Speech to the Global Business of Artificial Intelligence & Robotics Class at the Sloan School of Management, Massachusetts Institute of Technology (MIT)

22nd February, 2017



Hello everyone – it is a great honour to be here amongst you all.

Our worlds are very different, I think it is fair to say. The contrast between politics and robotics is nothing if not striking.


But the two worlds do overlap. Because what you study here- artificial intelligence, robotics, the pinnacle of technological development – has profound implications for what I do in my country- public policy, the delivery of public services, ensuring that our economy is competitive and our society is working well.


And that’s what I want to talk to you about today.




I would like to start off by saying what many people outside the world of technology say quite a bit- that the pace of technological change becomes more and more incredible.


You will no doubt be aware that, as Erik Brynjofsson and Andrew McAfee said a couple of years ago in their excellent book The Second Machine Age  “of the 3.5 trillion photos that have been snapped since the first image of a busy Parisien street in 1838, fully ten per cent of them were taken in the last year”.


The authors also draw a comparison between the Cray-2 super computer, which was the fastest machine in the world when it was introduced in 1985, and the iPad- ubiquitous in developed societies some 30 years later.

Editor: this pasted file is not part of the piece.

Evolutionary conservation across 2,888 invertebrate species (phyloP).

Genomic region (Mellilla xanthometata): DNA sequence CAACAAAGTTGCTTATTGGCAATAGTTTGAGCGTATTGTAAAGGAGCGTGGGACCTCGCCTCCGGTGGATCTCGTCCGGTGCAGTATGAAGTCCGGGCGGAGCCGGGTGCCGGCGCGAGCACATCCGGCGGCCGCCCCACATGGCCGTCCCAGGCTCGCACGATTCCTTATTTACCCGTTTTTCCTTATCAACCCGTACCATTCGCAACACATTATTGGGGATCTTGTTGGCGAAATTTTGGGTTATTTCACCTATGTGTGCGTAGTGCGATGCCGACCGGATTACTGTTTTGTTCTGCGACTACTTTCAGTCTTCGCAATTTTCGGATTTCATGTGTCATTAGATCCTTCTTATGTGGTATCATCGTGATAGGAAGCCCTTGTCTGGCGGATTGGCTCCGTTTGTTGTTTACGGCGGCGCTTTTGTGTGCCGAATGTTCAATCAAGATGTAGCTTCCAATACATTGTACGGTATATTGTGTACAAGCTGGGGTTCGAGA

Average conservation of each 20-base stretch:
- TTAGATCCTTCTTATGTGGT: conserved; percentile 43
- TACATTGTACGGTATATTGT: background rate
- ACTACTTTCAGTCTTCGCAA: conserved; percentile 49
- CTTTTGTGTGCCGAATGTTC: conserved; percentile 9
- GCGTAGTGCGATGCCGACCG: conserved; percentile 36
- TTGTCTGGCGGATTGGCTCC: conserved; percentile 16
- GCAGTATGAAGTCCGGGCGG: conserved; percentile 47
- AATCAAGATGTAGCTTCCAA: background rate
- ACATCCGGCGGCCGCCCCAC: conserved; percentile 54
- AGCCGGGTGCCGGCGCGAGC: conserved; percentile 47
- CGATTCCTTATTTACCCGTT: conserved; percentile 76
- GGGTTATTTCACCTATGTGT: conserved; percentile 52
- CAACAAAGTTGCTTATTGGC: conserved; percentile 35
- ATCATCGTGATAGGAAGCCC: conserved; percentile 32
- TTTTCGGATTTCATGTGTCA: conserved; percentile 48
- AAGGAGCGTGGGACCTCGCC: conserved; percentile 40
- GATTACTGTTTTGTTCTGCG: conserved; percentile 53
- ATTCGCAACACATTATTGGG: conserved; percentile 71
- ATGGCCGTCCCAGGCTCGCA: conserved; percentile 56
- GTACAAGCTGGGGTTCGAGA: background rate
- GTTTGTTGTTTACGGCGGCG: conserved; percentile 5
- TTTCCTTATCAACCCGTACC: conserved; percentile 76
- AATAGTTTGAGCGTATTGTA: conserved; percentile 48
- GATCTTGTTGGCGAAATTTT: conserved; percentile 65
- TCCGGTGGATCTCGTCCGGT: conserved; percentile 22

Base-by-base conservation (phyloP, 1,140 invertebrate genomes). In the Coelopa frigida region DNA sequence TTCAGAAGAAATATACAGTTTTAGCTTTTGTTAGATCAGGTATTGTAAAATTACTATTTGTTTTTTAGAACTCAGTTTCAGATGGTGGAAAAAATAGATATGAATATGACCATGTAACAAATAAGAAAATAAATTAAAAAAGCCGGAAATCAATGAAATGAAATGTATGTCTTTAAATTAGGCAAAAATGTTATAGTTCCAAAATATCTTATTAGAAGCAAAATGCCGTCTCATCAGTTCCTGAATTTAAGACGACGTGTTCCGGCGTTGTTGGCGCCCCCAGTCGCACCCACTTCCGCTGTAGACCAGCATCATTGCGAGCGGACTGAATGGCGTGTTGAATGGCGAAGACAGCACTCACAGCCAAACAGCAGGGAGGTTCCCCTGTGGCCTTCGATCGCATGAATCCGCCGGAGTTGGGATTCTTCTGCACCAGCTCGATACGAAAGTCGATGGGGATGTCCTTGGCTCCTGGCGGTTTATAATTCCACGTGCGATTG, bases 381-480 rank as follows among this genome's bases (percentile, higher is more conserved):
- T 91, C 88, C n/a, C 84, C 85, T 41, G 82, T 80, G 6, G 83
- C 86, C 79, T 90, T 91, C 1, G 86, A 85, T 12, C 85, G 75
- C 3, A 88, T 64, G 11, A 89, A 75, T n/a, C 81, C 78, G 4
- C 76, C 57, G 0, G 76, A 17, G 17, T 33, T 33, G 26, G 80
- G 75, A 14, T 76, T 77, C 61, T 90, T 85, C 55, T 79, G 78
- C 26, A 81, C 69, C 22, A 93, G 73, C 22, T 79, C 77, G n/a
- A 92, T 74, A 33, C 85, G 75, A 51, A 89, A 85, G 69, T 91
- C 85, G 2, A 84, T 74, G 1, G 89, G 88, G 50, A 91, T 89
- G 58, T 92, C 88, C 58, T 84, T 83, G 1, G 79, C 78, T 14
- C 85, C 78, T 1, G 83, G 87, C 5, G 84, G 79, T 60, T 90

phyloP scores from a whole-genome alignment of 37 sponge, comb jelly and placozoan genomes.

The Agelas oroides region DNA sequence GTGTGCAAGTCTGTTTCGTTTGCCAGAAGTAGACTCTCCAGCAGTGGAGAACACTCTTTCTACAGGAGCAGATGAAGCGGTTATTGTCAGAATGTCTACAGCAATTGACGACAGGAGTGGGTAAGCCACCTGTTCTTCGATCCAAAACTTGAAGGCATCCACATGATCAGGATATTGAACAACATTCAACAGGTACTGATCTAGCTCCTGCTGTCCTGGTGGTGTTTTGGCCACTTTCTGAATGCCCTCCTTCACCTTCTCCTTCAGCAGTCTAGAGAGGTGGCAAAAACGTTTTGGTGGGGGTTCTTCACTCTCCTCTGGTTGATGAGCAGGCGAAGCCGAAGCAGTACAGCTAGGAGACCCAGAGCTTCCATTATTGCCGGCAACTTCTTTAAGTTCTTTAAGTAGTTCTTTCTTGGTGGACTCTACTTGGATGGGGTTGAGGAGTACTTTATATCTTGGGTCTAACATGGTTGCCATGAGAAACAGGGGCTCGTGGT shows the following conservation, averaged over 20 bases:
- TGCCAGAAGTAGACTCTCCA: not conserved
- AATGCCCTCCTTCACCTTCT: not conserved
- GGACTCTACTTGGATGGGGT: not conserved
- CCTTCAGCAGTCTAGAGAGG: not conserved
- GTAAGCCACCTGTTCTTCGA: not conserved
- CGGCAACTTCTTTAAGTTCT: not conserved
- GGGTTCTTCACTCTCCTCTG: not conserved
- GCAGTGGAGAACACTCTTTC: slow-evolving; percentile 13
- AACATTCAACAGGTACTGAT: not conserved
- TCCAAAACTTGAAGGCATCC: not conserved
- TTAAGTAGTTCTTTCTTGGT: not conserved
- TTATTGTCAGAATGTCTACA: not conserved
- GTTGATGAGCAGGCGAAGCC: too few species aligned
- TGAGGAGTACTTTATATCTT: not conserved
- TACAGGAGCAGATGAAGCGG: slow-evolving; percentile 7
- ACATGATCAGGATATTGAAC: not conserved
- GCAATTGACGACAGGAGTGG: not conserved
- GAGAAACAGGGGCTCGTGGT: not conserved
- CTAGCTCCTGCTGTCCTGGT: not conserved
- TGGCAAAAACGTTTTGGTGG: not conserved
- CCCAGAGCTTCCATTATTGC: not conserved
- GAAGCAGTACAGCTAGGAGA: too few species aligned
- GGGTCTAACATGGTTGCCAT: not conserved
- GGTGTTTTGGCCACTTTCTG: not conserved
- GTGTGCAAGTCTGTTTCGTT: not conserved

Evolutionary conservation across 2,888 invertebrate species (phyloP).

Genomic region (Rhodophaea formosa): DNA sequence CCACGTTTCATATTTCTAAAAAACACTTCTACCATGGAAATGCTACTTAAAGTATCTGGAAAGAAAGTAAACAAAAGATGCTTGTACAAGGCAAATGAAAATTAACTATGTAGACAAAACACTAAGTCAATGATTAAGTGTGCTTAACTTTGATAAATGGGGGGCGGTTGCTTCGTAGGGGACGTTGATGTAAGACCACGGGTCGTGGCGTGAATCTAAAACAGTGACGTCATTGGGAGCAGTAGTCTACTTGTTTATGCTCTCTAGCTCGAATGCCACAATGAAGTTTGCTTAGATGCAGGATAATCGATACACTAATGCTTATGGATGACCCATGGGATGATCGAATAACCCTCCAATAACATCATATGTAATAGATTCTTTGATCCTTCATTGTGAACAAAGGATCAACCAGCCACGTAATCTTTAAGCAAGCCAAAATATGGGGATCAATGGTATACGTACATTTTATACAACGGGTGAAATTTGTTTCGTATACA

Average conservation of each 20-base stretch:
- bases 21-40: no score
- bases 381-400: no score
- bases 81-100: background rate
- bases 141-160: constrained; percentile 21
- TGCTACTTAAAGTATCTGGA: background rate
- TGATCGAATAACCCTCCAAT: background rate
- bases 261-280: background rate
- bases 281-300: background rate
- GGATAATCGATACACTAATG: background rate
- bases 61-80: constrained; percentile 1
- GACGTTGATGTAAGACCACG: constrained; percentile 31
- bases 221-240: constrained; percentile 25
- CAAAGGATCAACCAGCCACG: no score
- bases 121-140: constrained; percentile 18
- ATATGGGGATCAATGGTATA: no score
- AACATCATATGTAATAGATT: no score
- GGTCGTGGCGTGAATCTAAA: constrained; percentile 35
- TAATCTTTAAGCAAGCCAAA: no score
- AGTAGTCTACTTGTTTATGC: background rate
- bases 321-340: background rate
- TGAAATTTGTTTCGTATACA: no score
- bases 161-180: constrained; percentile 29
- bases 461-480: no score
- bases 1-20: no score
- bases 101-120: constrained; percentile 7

They point out that Cray-2 cost, in today’s money, $35 million and was, by comparison with the iPad, “deaf, dumb, blind and immobile”.


These changes represent huge advancements by humankind, but technological progress has real world implications for politicians like me.


I recently read an article about technological development and automation in China, by your own Will Knight.


He points out that automation has the potential to turn China from “the world’s sweatshop” into a hub of high-tech innovation.


Think about that for a moment.


And think about what it would mean for the 100 million Chinese factory workers.


Knight points out that in 1990 China accounted for just 3 per cent of global manufacturing output.

Today, four out of five air conditioners are made there, as well as nearly three quarters of mobile phones and nearly two thirds of the world’s shoes.